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Object Title

Painting - Portrait of Robert Radclife

Painting - Portrait of Robert Radclife



Object Number



In the collection of Mr. Henry Harris, by 1913, and purchased at the sale of his collection, 24-25 October 1950. Listed in the inventory compiled for John Lord Lumley, dated 'Anno 1590', but with later insertions in the hand of the original scribe, as 'The Statuarie of Robte Earle of Sussex Anno 1593'. Listed again as at Lumley Castle in 1609 and mentioned again in 1785 still at Lumley. Sold at Christies after the death of Richard, 5th Earl of Scarborough, 8 August 1785, lot 32 ['Whole length portrait of Radcliff, Earl of Sussex.'] Passed to the collection of the Dukes of Sutherland, by whom sold at Christies, 8 February 1908, Lot 53 bought Carfax. According to a letter from Mr. Henry Harris to Sir James Mann, dated 11 March 1947, he purchased the painting at that sale

Physical Description

Painting, oil on canvas, framed. Full length standing bareheaded, facing half left; wears cuirass, gorget, pauldrons, vambraces and gauntlets of white Greenwich armour; stud for pasguard on left elbow, falling band at neck; richly embroidered and jewelled silver-grey paned trunks, hose and shoes. Right hand holds a white spear, left rests on pommel of swept-hilt rapier to which a hanger and belt en suite are attached. Table to left covered with an orange cloth upon which rests the field close-helmet of the armour surmounted by a high crest of jewel-studded silver feathers and ostrich plumes. Top right, the inscription: 'Amando et Fidando Troppo, son rovinato'. On a floor tile: 'Radclif Earl of Sussex'.

Featured in





OverallDepth70 mm
OverallHeight2272.5 mm
OverallHeight2515 mm
OverallWidth1448 mm
OverallWidth1715 mm

Inscriptions and Marks

'Amando et Fidando Troppo, son rovinato' (Loving and trusting overmuch, I am ruined) 'Radclif Earl of Sussex'

Bibliographic References

A.R. Dufty and W. Reid, European Armour in the Tower of London, 1968, plate XLVII.

Trans. Essex Archaeological Society, NS XXII (1939), p.294. A. R. Dufty, 'Two Paintings from the Reign of Elizabeth I', Connoisseur, 194 (January, 1977), pp. 20-25. R. Strong, The Cult of Elizabeth, London, 1977, pp. 56, 208-11.


Robert Radcliffe, 5th Earl of Sussex (?1569-1629), succeeded to the title December, 1593 and it is suggested by that he is portrayed in the armour and costume that he had worn in the Accession Day tilts of November, 1593 in which he had taken part for the first time, as Viscount Fitzwalter. In this case, the date 1593 in the Lumley Inventory would refer both to the date of succession and the date of the portrait.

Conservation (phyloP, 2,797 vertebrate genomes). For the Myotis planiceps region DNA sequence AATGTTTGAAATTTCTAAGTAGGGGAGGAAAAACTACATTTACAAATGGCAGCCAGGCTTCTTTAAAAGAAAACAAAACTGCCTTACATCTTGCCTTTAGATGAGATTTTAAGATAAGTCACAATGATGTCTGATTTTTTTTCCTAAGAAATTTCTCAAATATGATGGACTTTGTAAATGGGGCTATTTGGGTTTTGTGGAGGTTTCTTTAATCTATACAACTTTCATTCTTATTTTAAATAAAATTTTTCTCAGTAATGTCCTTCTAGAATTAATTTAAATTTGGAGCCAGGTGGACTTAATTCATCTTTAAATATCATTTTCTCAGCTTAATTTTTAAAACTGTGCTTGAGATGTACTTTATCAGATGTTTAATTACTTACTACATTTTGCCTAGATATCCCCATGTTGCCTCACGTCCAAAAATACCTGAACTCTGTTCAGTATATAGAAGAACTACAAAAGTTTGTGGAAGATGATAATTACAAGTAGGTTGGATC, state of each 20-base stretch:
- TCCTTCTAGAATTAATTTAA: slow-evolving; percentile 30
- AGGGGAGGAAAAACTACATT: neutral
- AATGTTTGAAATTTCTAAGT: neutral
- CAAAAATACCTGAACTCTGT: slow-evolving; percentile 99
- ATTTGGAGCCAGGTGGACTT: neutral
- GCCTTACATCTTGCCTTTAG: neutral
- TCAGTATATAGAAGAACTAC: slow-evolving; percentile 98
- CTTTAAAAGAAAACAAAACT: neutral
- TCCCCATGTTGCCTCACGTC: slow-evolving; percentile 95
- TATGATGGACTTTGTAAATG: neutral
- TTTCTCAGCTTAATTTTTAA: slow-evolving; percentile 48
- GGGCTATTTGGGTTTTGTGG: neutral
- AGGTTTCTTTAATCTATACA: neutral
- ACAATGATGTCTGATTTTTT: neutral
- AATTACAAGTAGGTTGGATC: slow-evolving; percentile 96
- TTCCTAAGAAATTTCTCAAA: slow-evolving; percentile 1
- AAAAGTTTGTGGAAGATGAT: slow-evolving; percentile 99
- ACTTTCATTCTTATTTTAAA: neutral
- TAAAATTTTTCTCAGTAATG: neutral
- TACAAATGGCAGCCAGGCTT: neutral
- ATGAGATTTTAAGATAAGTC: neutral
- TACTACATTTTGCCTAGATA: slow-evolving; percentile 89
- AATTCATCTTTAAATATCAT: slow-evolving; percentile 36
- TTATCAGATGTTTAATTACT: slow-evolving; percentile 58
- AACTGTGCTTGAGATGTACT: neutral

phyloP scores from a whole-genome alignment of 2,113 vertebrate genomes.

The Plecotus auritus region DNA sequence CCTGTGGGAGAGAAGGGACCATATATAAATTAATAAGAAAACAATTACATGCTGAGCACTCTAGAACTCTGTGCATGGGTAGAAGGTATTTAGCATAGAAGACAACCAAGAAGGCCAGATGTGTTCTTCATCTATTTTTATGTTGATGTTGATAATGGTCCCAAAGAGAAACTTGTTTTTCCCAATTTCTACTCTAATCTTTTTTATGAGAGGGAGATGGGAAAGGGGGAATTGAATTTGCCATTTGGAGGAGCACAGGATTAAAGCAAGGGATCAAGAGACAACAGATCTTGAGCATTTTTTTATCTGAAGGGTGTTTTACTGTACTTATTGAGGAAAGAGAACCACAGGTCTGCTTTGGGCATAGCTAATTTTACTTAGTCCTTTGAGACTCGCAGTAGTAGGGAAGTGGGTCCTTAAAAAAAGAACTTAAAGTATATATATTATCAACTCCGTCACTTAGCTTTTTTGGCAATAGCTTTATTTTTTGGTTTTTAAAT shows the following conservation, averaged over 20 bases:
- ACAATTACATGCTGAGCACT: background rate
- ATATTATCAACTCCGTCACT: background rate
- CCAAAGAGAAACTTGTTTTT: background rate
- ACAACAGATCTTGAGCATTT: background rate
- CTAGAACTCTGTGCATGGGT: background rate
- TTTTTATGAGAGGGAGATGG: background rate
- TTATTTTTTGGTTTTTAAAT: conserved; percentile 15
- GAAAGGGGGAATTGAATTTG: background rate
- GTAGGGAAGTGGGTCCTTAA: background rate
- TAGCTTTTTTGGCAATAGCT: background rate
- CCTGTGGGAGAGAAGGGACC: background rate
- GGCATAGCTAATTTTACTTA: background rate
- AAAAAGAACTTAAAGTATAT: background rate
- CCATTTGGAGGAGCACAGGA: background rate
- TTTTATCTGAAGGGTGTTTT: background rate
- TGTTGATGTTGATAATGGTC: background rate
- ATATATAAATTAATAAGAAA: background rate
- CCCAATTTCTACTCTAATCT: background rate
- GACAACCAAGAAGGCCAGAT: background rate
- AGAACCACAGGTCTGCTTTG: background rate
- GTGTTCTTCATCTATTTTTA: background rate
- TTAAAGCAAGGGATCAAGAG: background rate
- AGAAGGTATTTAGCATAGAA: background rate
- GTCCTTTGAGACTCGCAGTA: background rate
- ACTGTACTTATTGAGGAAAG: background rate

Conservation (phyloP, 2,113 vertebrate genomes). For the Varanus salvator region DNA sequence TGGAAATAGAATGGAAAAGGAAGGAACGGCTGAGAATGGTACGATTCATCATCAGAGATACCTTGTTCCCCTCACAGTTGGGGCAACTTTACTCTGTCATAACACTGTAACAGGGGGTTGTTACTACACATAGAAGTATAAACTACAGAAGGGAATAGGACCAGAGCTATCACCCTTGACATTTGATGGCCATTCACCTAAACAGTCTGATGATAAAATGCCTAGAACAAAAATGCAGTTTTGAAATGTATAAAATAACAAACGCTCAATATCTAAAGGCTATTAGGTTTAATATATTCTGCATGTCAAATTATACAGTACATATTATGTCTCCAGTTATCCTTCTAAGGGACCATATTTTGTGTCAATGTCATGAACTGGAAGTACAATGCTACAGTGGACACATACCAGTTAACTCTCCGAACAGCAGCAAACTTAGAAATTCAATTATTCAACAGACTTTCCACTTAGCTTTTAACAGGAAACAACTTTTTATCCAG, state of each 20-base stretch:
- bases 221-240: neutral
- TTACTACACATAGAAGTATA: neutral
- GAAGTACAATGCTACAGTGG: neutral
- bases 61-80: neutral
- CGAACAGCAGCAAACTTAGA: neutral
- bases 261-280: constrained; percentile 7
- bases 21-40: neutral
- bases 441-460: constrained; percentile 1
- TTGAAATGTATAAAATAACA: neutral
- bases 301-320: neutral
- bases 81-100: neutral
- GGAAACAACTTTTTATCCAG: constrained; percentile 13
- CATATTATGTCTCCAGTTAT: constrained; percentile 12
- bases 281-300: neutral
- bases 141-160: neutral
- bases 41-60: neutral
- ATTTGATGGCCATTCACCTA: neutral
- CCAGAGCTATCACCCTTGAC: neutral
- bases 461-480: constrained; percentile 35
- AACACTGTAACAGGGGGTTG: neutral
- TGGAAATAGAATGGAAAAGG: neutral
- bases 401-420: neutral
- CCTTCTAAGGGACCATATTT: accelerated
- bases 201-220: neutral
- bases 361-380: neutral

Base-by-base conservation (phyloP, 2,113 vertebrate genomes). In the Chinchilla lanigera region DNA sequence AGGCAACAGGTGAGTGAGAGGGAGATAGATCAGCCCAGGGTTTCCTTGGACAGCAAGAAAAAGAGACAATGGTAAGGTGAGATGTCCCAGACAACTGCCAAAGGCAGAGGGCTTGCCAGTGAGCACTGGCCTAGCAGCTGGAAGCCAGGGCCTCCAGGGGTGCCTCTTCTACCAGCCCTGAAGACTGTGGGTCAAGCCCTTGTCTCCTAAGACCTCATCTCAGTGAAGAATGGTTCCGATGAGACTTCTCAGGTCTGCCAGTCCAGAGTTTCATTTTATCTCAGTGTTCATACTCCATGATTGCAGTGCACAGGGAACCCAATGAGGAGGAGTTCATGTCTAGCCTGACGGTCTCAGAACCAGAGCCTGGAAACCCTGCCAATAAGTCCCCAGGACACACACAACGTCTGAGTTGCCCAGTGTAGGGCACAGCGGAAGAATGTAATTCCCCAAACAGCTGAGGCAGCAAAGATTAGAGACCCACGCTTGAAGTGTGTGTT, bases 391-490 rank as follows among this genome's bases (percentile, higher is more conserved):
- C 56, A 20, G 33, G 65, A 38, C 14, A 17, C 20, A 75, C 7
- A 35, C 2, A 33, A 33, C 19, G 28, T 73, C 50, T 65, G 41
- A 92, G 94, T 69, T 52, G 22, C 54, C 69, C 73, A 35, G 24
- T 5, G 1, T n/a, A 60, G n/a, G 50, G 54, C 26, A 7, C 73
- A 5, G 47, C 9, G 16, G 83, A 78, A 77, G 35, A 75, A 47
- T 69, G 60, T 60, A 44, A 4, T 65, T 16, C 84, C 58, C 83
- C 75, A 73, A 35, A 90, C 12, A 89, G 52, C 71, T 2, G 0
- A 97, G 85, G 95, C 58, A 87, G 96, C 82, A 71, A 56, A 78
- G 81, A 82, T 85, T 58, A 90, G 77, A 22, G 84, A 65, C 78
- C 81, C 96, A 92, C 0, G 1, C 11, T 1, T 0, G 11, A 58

Radcliffe's portrait was almost certainly executed by the Flemish artist, Marcus Gheeraerts the younder, who was active at the Elizabethan Court during this period and who also painted other members of the Devereux circle.

The symbolism of this painting is weighted overwhelmingly towards chivalric and military accomplishments and should be interpreted with these considerations in mind. Radcliffe, at this time in his mid-twenties, is shown wearing white Greenwich armour. It has been suggested that he is portrayed in the armour and costume that he wore in the Accession Day tilts of November 1593 (R. Strong , 1977) under the courtsey title of LOrd Fitzwalter, where he participated in his first foot combat over the barrier competition. Radcliffe is shown standing full length, bareheaded, and facing half left. He is wearing a cuirass, gorget, pauldrons, vambraces and gauntlets, and holding a white spear in his right hand, a weapon used by the combatants. He also wears richly embroidered and jewelled silver-grey paned trunks along with hose and shoes. At his side is a swept-hilted rapier of a type common from the mid-16th to mid-17th centuries, to which a hanger and belt are attached. In addition to Radcliffe appearing in armour, readily recognizable symbols such as the careful positioning of items and even colour schemes convey further messages. Upon the orange-covered table, in particular, rests the field close-helmet of the armour, surmounted by a high crest of jewel-studded silver feathers reminiscent of a peacock's display, and ostrich plumes in silver, grey and orange. Ostrich plumes were recognised symbols of the noble temperament, bravery and valour, while the colour orange of the cloth is traditionally associated with courage, endurance and strength.

It is unclear whether Radcliffe commissioned this painting as a publicity piece himself. In the event, by 1609 it had entered the collection of one of the greatest English collector-patrons of the period, John, Lord Lumley. This portrait remained in the family's hands until 1795 when it was sold at auction, finally entering the art collection of the Royal Armouries in the mid-20th century.

In 1983 [Christie 17 June 1983, Lot 84] the Sabine Gallery purchased a portrait which they later suggested showed Radcliffe c.1590 as Lord Fitzwalter. The identification was based on supposed facial resemblance and it was suggested that it showed Fitzwalter on the Accession Day Tilt in 1590, when he was 21 years of age. He was not, however, listed as having taken part in the tilts that year so the identification is problematic.

Thumbnail image of Painting - Portrait of Robert Radclife Portrait of Robert Radclife, Earl of Sussex, called the 'White Knight', painted about 1593.